J. H. Mellichamp


John Muir


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1328 Carrollton Ave.New Orleans, La., 1 Mch., 1889.To Prof. John Muir,Martinez, Cal.My dear Sir,A little while ago, while looking over an old bundle of letters, I came across the immature and androgynous flowers of my old friend P. Cubensis, and although they are hardly yet formed, I am glad that I met with them so that I could send them on to you and ask you if such are commonly found among the pines and firs of the California mountains. I have been told that such is the case, whereas after finding this lone tree on May River I have looked almost in vain for any other pine containing male and female flowers conjoined, either of P. Australia, or Toeda, or Cubensis or Serotina, or mitis of our seaboard --- save once only when I espied a single androgynous 'catkin" of P. Cubensis. This one I sent long ago to Prof. Sargent, I believe. The first tree which i saw on May River was covered not only with the usual separate male and female flowers, but also with the conjoined or androgynous ones. They were very beautiful, and of a glowing lake or carmine colour. I was immensely enthused (if there be such a word) at my supposed discovery, and sent on to Prof. Sargent my finest specimens. Afterwards l sent others to Dr. Masters of London, who most courteously replied to me and sent me his two learned pamphlets. I have written to a good Yankee friend of mine in Bluff ton, asking him to go to my tree at Hunting Isld. Pt. and see if the usual androgynous blooms are there, and if so, to procure some for me, which if they be of any account I shall send on to you. I enclose a very rough sketch, about their size, I think. But you will hardly care to see our May T. P. Cubensis androgynous flowers, as your mountain trees are full of their kind!We have all of us, save Herbert, been down with grippe, as I think I may have mentioned, and Dr. Woodward's temperature went over 105 and remained there for 2 days. He was an ill man. I was anxious and unhappy about him. My two granddaughters also suffered terribly from Haemorrhage and dysentery and my daughter also was quite sick, while I, who was only half sick (or I pretended or fancied I was only half sick) am now the last to get well, for I have had some ancient symptoms not so favourable and I have been coughing, which makes me think of the villainous, saponaceous clay and mud where they will chuck me if I am not very careful, whereas I had always desired to rest in S. Carolina in the s. isld. county, in St. Luke's churchyard, St. Luke's Parish. At least this is what I promised, so I had better look out and take care of myself. I shall be 70 9th May next, but I wanted to stand under the shadow of the Sequoi before I bade goodbue to sublunary things, and I pray God I shall. I've been re-reading your "Mountains of California" and indeed most of what you have written, and I still enjoy the Douglas Squirrel and Water Ouzel immensely, immensely, and I go into Audubon again and again. The snow and the sleet and the ice quite shocked these tender-limbed people, as if they had never seen such things before and it was pretty hard on them, or hard on their palms and plants and camphor trees, for I'm afraid these trees are all dead at St. Charles, etc. --- but they may come out again --- there's no telling! If DuBois sends the P. Cubensis I'll send. Hope you can make this out, and that all things are well with you and yours. Mr. Woodward sends his kindest regards and my boys and girls their love.Yours sincerely,J. H. MellichampI was glad you liked the lines on my old college friend, the beloved Herr Teuflesdröch --- yes! --- the great, the dearly loved Scotchman, Thos. Carlyle! Yes! I shall be very glad to see & read Audubon's letter --- I have never seen it. I'll try to send a nice little biography by a New Orleans lady, a Mrs. Mary Fluker Bradley, which is well worth reading. I went to the bookstore the other day, but they couldn't find a copy. It was a labour of love for the Audubon monument which these people purpose erecting one of these days, but they seem pretty slow about honouring their really great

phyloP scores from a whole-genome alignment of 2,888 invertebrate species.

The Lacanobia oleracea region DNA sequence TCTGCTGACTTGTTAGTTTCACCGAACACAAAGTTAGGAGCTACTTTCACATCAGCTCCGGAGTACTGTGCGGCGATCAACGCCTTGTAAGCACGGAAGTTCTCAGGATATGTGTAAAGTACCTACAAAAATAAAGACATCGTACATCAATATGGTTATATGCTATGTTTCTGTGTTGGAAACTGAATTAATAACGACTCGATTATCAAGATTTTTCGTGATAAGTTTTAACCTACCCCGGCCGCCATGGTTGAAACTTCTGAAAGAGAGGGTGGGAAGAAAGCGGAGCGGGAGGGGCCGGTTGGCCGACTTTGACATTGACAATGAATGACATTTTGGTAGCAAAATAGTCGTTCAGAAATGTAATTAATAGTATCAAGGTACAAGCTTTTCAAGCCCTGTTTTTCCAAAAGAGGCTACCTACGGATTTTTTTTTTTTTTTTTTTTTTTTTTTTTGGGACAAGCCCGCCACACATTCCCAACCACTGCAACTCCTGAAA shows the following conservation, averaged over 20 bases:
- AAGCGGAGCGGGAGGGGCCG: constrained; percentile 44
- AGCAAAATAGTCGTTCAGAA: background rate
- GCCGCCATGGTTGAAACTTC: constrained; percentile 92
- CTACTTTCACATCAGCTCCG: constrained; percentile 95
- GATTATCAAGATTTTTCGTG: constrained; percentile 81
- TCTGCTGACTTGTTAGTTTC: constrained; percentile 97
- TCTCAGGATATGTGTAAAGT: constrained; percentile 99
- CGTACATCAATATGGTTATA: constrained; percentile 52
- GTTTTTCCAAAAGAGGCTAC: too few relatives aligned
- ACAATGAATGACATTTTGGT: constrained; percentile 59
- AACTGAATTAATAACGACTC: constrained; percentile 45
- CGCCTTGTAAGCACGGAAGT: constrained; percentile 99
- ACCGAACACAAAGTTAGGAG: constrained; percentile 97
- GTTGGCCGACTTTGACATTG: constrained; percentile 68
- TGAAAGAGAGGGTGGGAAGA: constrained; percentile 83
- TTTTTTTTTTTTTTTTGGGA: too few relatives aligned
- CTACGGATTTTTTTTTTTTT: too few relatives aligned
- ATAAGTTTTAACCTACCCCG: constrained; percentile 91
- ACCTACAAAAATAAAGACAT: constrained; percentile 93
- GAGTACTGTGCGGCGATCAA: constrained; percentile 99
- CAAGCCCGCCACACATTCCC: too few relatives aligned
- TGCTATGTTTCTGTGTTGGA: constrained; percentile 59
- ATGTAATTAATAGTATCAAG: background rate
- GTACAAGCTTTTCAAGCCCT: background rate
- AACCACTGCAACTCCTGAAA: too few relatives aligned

…New Orleans, La

Date Original

1889 Mar 1


Original letter dimensions: 22.5 x 14.5 cm.

Resource Identifier


File Identifier

Reel 06, Image 0047

Copyright Statement

Some letters written to John Muir may be protected by the U.S. Copyright Law (Title 17, U.S.C.). Transmission or reproduction of materials protected by copyright beyond that allowed by fair use requires the written permission of the copyright owners. Responsibility for any use rests exclusively with the user.

Owning Institution

University of the Pacific Library Holt-Atherton Special Collections. Please contact this institution directly to obtain copies of the images or permission to publish or use them beyond educational purposes.

Page Number

Page 5


John Muir, correspondence, letters, author, writing, naturalist, California, correspondent, mail, message, post, exchange of letters, missive, notes, epistle